Writer's Block: Procrastinating the Right Way
A couple weeks ago, Lisa, our intrepid editorial manager, wrote about writer’s block and some effective ways to dispel it, and I agree with everything she said. Although writer’s block is a thing—the proverbial well of inspiration gone dry—it’s often far too convenient of a fallback, an excuse to never doing anything, so don’t assume anything I write here is a method for getting out of writing.
The concept of procrastination is studded with idleness—mindless clicking through Twitter and Facebook, searching for videos you have next to no interest in—but there is a right way to procrastinate.
Stephen King once said, “If you don’t have time to read, you don’t have the time or the tools to write.” I believe every good writer started as an avid reader. If you have even the slightest interest in writing, you should read voraciously. You soak in new ideas, find out what works for you, what doesn’t work for you or the writer, what doesn’t work for you but does work for the writer. You take in new vocabulary and style choices. You develop your own voice without even realizing it.
Where to begin? Really, anywhere. Find your favorite writers and read their entire oeuvres. Read the greats, read the not-so-greats, read the trash. Stray from traditional novels every so often. Read short stories. Read poetry. Read personal and academic essays. The Rumpus is a great place to find beautiful, haunting, honest, heartbreaking, funny personal essays, among interviews and comics and other bits of reading. If you have the time to do nothing on Twitter or watch several more cat videos, you have time to read an essay or two or seven. Read, read, read.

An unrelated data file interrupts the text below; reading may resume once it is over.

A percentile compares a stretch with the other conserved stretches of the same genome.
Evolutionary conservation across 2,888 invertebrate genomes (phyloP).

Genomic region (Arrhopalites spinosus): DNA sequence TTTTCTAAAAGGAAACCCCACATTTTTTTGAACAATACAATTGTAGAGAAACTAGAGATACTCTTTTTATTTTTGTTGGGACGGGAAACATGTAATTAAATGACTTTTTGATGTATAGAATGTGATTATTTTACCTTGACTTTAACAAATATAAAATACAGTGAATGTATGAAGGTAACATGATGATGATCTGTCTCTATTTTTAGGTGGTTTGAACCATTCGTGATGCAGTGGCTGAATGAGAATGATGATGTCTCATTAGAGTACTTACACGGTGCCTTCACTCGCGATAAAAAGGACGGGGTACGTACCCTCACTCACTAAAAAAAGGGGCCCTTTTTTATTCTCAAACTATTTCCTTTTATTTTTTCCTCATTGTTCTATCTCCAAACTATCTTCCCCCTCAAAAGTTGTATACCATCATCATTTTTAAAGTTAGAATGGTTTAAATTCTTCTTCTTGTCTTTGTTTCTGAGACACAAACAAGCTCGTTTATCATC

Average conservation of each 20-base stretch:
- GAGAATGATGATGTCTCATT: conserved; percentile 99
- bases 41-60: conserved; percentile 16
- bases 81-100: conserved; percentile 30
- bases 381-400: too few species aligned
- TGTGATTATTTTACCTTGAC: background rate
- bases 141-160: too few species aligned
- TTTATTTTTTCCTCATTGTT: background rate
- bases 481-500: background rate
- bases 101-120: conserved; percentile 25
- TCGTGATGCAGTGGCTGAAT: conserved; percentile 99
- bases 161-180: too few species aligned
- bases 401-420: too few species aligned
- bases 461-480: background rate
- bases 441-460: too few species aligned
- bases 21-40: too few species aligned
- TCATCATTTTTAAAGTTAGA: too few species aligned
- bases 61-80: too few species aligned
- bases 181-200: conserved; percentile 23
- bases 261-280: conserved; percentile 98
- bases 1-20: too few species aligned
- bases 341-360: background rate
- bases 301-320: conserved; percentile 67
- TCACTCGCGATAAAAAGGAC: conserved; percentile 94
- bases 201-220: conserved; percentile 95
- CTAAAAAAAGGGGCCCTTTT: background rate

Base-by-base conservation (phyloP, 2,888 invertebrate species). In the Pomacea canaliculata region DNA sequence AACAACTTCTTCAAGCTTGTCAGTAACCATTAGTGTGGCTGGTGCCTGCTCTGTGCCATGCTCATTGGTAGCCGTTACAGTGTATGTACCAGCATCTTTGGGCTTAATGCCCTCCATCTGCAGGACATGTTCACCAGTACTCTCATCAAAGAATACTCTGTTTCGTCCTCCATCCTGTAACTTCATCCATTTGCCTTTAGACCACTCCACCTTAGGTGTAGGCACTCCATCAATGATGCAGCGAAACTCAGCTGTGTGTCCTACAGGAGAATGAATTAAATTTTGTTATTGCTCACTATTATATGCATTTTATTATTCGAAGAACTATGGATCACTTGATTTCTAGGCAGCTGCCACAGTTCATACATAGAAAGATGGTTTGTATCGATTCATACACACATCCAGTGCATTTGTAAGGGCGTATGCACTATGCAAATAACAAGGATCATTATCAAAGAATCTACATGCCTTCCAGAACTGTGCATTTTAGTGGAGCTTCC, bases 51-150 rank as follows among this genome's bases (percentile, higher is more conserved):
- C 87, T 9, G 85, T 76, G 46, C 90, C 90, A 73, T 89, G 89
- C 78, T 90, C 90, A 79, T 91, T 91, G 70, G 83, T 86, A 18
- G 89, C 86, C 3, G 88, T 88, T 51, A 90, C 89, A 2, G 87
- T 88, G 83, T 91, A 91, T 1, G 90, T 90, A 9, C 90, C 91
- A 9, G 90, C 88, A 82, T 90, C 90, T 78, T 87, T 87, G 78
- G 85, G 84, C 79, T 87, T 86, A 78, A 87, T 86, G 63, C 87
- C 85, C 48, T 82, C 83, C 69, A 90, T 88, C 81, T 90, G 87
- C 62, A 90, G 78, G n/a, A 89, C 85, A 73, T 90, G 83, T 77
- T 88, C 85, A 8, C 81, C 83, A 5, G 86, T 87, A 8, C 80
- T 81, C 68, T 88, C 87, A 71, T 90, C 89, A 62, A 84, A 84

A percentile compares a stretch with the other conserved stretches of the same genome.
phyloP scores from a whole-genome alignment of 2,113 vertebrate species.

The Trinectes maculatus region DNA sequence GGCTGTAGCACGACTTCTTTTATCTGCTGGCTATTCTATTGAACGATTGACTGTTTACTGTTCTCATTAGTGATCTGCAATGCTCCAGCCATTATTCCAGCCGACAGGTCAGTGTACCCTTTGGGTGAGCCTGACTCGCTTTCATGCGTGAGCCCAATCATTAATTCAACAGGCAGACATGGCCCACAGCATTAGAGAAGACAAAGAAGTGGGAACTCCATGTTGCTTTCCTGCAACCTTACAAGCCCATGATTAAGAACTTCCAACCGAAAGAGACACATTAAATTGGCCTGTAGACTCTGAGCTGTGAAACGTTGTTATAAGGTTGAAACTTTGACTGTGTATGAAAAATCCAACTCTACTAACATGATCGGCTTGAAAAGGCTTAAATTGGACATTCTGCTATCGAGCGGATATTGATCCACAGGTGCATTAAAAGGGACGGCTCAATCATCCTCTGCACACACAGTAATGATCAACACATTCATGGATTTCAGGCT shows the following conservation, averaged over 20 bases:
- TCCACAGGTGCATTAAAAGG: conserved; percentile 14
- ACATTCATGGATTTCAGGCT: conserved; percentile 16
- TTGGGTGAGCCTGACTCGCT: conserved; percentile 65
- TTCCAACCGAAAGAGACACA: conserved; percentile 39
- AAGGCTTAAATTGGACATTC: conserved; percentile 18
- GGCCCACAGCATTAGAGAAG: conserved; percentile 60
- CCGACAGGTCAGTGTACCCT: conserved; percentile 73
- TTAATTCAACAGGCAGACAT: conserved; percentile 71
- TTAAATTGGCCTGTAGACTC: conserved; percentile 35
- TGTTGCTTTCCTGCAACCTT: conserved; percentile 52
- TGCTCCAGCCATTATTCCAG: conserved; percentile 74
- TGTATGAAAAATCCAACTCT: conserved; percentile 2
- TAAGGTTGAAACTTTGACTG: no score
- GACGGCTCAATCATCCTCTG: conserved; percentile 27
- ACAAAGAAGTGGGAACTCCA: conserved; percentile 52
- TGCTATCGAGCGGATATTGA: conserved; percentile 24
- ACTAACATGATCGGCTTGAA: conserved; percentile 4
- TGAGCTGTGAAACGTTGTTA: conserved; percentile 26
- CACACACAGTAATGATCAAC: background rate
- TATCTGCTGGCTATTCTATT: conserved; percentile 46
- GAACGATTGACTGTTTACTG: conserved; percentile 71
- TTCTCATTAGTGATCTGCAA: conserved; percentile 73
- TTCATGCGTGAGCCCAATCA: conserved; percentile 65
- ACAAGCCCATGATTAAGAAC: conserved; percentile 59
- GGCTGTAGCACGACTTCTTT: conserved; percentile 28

I tend to have myself constantly plugged into music. When I’m at home or at work, I have my headphones on. When I’m in my car, my stereo is going. A good chunk of that is idle listening. Background noise. Words and melodies that float and subside.
When I’m feeling creatively challenged, I take the time to listen, really listen. I take out the lyrics and listen for the melodies and each instrument on its own. I hear the lyrics, dissect them down to the bone: What is the story being told? What are the words the vocalist chose? How do the words fit together? I try to understand what is being done with the rhythm and rhyme. I listen for the little things: the breaths taken between words, the sound of fingers sliding over frets. There are deep complexities in music that can spark the mind and the emotions. All you have to do is listen.
If you’re not in the mood for music, listen to a good podcast. I hold This American Life above all others. It’s enriching and weaves that line between fiction, personal storytelling, and investigative journalism.
One of the few things that precedes writing in priority is good personal health. You can’t write if you can’t take care of yourself. A good workout also manages to stimulate the brain through various hormones and bodily chemicals that have long names that also rid your mind of stress and anxieties that come with hitting that wall. A good run refreshes your spirits and clears the mind.
I find that jogging while listening to Other People gives me the writerly boost I need.
Regardless of whether you’re procrastinating the right way or not, as a writer, you shouldn’t need convincing, from yourself or others, to write. Go read a chapter, listen to an album, and go for a walk, but always come back to the page.
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